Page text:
Late Saturday morning in July, after working a week in Bogota, I change hotels, a 30-minute cab ride from the modest but comfortable Embassy Suites to the tony Radisson. A quiet time of year – schools out of session, families taking vacations. A slow period in the lobby. No businessmen heading to the office, early for check-in and late for check-out. Late for breakfast and early for lunch. Unlike my typical evening check-in after a five-hour flight, tired and anxious to get to my room, now I feel like chatting with the desk clerk and the bell boy.
I ask the clerk if she worked last week when a friend of mine had stayed there; he would have been memorable. No, she was on holiday with her family in Santa Marta, a Caribbean resort city unfamiliar to me. Providing some detail, beach activity, indigenous culture, handicrafts, she tells me I should go there some time, a beautiful place with historic sights to see. We speak mostly in English, though she welcomes my occasional tentative Spanish.
Wearing braces on his teeth, not uncommon for young adults in Bogota, the twenty-something bellboy who greeted my cab with good English, stands slight but erect, his lapel badge displaying his name, Andres. When the clerk asks for my passport, I reach for my backpack. Andres lifts it, turns it gracefully toward me, and guesses which section to unzip, holding the pack effortlessly until the clerk returns my passport, quickly zipping up the pack and placing it back atop my suitcase.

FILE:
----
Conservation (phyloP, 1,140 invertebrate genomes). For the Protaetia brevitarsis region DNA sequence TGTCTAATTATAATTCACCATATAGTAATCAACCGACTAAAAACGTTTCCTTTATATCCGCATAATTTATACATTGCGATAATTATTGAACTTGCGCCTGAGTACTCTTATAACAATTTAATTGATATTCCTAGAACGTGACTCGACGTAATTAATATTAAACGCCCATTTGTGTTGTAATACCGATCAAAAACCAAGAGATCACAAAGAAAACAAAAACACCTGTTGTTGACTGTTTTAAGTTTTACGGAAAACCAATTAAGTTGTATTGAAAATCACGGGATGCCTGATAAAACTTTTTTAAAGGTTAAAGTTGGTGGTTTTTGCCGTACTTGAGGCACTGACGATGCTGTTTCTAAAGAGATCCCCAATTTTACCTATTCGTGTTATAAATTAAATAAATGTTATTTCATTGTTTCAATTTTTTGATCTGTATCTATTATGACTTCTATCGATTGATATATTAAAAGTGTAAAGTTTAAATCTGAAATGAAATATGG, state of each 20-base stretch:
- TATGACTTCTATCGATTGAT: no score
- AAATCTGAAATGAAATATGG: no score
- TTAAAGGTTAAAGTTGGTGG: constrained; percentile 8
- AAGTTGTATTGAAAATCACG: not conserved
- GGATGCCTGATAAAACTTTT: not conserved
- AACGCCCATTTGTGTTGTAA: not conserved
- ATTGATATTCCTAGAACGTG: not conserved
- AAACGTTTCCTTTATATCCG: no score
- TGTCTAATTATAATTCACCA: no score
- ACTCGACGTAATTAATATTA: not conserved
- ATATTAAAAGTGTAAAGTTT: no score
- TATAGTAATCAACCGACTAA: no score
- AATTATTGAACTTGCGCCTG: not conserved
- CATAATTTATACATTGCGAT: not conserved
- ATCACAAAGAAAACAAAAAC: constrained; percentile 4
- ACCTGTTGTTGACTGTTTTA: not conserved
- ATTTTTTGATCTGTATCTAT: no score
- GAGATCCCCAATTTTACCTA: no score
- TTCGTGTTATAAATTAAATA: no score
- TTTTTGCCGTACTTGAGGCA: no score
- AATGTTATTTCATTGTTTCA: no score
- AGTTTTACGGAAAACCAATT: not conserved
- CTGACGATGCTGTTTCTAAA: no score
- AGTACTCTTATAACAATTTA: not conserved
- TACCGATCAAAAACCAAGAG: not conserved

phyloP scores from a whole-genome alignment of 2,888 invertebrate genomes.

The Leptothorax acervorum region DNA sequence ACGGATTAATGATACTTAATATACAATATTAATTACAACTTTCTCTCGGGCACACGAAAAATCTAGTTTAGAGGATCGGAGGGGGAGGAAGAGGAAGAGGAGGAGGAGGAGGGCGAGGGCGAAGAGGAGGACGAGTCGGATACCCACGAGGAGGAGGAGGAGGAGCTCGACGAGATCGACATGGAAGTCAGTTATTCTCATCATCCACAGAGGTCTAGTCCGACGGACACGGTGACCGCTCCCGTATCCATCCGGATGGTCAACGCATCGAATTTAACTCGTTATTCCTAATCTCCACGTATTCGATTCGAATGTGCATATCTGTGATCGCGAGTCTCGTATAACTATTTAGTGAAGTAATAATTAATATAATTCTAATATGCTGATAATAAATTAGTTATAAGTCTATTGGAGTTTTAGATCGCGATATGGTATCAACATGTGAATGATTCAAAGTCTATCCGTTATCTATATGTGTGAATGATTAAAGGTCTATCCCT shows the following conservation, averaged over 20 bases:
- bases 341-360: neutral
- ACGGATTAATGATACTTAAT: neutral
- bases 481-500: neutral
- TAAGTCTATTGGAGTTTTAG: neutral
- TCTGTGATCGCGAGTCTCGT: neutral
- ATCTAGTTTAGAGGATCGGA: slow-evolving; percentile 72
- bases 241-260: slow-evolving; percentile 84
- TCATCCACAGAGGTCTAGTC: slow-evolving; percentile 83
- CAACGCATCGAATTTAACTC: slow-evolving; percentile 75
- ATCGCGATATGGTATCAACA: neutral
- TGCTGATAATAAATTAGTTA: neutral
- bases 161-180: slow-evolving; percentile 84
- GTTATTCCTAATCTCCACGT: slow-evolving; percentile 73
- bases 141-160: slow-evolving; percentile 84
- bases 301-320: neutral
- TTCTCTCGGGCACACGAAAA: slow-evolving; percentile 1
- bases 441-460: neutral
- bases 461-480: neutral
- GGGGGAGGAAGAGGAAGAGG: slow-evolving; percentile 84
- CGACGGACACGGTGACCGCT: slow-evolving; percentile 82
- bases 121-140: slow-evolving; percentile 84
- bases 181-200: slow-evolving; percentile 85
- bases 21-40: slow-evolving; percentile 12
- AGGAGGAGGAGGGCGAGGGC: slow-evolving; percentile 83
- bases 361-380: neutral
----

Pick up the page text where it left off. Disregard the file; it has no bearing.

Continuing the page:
Pointing out the dining room where I should take breakfast, then handing me my room key card, tucked inside a paper pouch with my room number on the outside, the clerk welcomes me again and wishes me a happy stay.
As we walk toward the elevator, I transfer to Andres’ outstretched hand the key card, saying, “How long have you worked here, Andres?”
“Only a month, sir.”
“And before that?”
He looks into my eyes, smiling. “I just finished university, majoring in Communications.”
Good luck getting a job.
“My aunt is the head script writer for a major TV station in Bogota. I hope to get on her staff.”
Lucky kid; good connections.
He holds the door as we leave the elevator and points to the right. I follow the signs toward room 608. He reaches the room ahead of me, balances my bag and backpack, slides the card through the door slot, and holds up a palm to slow me down. He must slip the card into a receptacle on the wall just inside the door to turn on the electricity. Then he ushers me in with a slight bow.
He puts down my luggage, turns on more lights, points out the bathroom and minibar, and adjusts the drapes. I hand him a tip when he finishes the ritual.
He thanks me and tells me to phone him should I need anything. I say OK as I remove the laptop from my backpack and put it on the desk.
When he reaches the door, he turns. “Also, I am training to be a bull fighter. I want to go to Spain to become the best in the world.”
I stop setting up my laptop and look at him with renewed interest.
“I have a friend who rode Brahmas while studying at Stanford,” I say. “You’re the first bull fighter I’ve met. In fact, I’ve never been to a bullfight. We have rodeos in Texas.”
He smiles. “Perhaps I will go to Houston and Dallas to have a close look at the bulls.”
“You may prefer the smaller rodeos, like Mesquite. Easier to get up close to the animals.”
“I shall remember your advice,” He nods and backs out the door. “Again, dial 205 if you should need anything.”
Unpacking my bag, I imagine Andres striding into the ring, hat under one arm, cape over the other, scanning the adoring crowd. The braces are gone, but the eyes and smile are the same. He looks terrific in his tight-fitting uniform.
I hope to see him again, in the bull ring or on TV, or toting my bags in some Bogota hotel.
Shark’s tooth on the beach, arrowhead in the cornfield, nugget in the stream, unexpected treasures everywhere.